Matthew Stewart family told to stop asking for defense donations, again

Return To Article
Add a comment
  • Rifleman Salt Lake City, Utah
    March 7, 2012 8:05 a.m.

    So let the family of this murder suspect follow the law and thereafter ask for all the donations they can get.

    Personally I'd rather donate that money to the family of the murdered police officer who will never come home again to his wife and children.

  • ted001 Cottonwood Heights, UT
    March 6, 2012 8:56 p.m.

    Look, I don't like the guy but at this point the permit is applied for so it would show good faith that his web-site would be allowed to collect donations for his defense expenses.

  • Bearone Monroe, UT
    March 6, 2012 5:09 p.m.

    I am wondering why this family is being singled out by the state for soliciting funds when after most tragic events, the news advises us that donations can be sent to any _____bank in so and so's name-----

    If they were telling people it was tax deductible, then that was wrong--they do need IRS approval for that and that approval takes a while.

    I think the state is just picking on this family. Their attorney needs to immediately get a restraining order against the state prohibiting the state from interfering with fund raising efforts. Then fil a lawsuit against the state for that interference.

    BTW---I do NOT think that wt he did is right---I think he is guilty and should face what the jury decides. I will not be contributing to his fund.

  • VIDAR Murray, UT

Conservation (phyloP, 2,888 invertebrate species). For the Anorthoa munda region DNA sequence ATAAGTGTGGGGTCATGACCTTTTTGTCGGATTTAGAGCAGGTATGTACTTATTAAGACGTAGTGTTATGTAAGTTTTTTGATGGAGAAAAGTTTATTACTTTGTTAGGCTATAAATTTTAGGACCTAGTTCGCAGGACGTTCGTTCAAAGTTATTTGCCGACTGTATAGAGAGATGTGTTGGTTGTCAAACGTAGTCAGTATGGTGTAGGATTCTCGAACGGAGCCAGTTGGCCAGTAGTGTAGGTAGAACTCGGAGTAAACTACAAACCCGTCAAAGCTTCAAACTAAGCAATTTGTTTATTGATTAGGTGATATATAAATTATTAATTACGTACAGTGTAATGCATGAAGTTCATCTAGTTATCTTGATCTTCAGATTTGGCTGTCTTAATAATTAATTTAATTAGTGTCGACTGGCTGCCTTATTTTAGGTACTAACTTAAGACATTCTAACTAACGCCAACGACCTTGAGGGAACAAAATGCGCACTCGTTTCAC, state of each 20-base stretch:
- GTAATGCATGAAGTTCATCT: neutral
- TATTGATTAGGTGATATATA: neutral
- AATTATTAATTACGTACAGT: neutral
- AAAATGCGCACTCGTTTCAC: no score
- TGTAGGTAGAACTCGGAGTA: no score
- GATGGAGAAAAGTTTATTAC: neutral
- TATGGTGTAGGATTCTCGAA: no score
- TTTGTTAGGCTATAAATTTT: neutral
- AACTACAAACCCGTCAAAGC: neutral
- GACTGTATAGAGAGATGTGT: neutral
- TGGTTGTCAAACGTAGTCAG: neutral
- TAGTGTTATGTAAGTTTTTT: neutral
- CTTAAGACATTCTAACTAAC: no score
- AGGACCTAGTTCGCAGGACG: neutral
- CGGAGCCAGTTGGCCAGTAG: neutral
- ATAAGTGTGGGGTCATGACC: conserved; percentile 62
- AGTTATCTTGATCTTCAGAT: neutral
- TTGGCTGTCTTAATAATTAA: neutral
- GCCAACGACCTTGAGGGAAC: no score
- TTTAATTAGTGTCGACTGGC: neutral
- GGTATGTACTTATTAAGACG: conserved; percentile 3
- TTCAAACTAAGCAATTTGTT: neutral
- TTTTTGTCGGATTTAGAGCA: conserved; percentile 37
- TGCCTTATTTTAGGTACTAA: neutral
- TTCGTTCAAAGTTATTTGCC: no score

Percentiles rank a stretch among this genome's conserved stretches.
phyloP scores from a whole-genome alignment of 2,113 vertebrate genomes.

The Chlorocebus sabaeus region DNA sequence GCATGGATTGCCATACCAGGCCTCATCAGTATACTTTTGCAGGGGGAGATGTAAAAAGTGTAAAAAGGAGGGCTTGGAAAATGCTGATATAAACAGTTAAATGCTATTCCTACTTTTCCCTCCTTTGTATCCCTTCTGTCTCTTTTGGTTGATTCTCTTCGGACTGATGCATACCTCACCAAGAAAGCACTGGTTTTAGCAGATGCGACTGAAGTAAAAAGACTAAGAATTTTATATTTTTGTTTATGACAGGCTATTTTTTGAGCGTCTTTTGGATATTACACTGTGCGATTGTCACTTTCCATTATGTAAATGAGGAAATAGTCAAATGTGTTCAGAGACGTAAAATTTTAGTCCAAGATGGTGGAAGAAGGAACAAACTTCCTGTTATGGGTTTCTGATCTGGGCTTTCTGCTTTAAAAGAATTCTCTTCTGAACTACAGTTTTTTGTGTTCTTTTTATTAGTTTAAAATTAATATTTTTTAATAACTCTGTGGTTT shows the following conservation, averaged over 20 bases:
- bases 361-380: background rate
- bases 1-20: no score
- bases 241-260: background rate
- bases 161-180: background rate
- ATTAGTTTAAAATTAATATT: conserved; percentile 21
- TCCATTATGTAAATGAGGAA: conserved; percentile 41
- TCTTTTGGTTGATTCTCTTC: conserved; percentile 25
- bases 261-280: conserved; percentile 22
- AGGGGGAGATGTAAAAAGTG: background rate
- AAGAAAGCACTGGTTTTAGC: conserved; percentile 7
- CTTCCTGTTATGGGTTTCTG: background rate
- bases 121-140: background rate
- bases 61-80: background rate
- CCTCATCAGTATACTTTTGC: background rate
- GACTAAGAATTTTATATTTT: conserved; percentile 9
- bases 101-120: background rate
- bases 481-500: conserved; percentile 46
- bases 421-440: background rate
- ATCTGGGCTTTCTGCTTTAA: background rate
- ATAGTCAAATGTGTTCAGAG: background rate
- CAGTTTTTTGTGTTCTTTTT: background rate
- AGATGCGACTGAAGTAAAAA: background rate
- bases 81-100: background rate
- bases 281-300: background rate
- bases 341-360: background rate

March 6, 2012 4:28 p.m.

    2 bits
    Cottonwood Heights, UT

    I disagree, this is a death penality case. Everything that happens will be up for appeal. 25 years from now, this case may be before the united states supereme court, questioning if it is unconstitutional for the government to restrict a person from collecting money for their defense.
    An indigent person is not required to accept a public defender if they do not want to.

  • 2 bits Cottonwood Heights, UT
    March 6, 2012 3:35 p.m.

    You don't have to worry too long and hard about how LEGAL it is for the government to have some regulations on what was being represented as TAX DEDUCTIBLE fund raising. Of course the government would have some regulations regarding that.

    But I think your main concern was that he needs MONEY for his defense. Well that's just not true. He has the right to a defense, and if he can't afford representation, good top quality representation will be provided at the tax payer's expense. You don't have to worry about his constitutional rights. They are NOT being violated by not letting him advertise that funds donated to him are tax deductible (when they aren't). And you don't need to worry about his defense. If the defense he is given proves to be incompetent (which is rare) he can get a re-trial.

    You don't need to worry about him TOO much. This is nowhere NEAR a constitutional appeal case. It's no different than any other case before the courts.

  • VIDAR Murray, UT
    March 6, 2012 2:02 p.m.

    I do wonder how legal it is; for the government to require its permission; to raise funds for your defense; to protect yourself from governmental prosecution.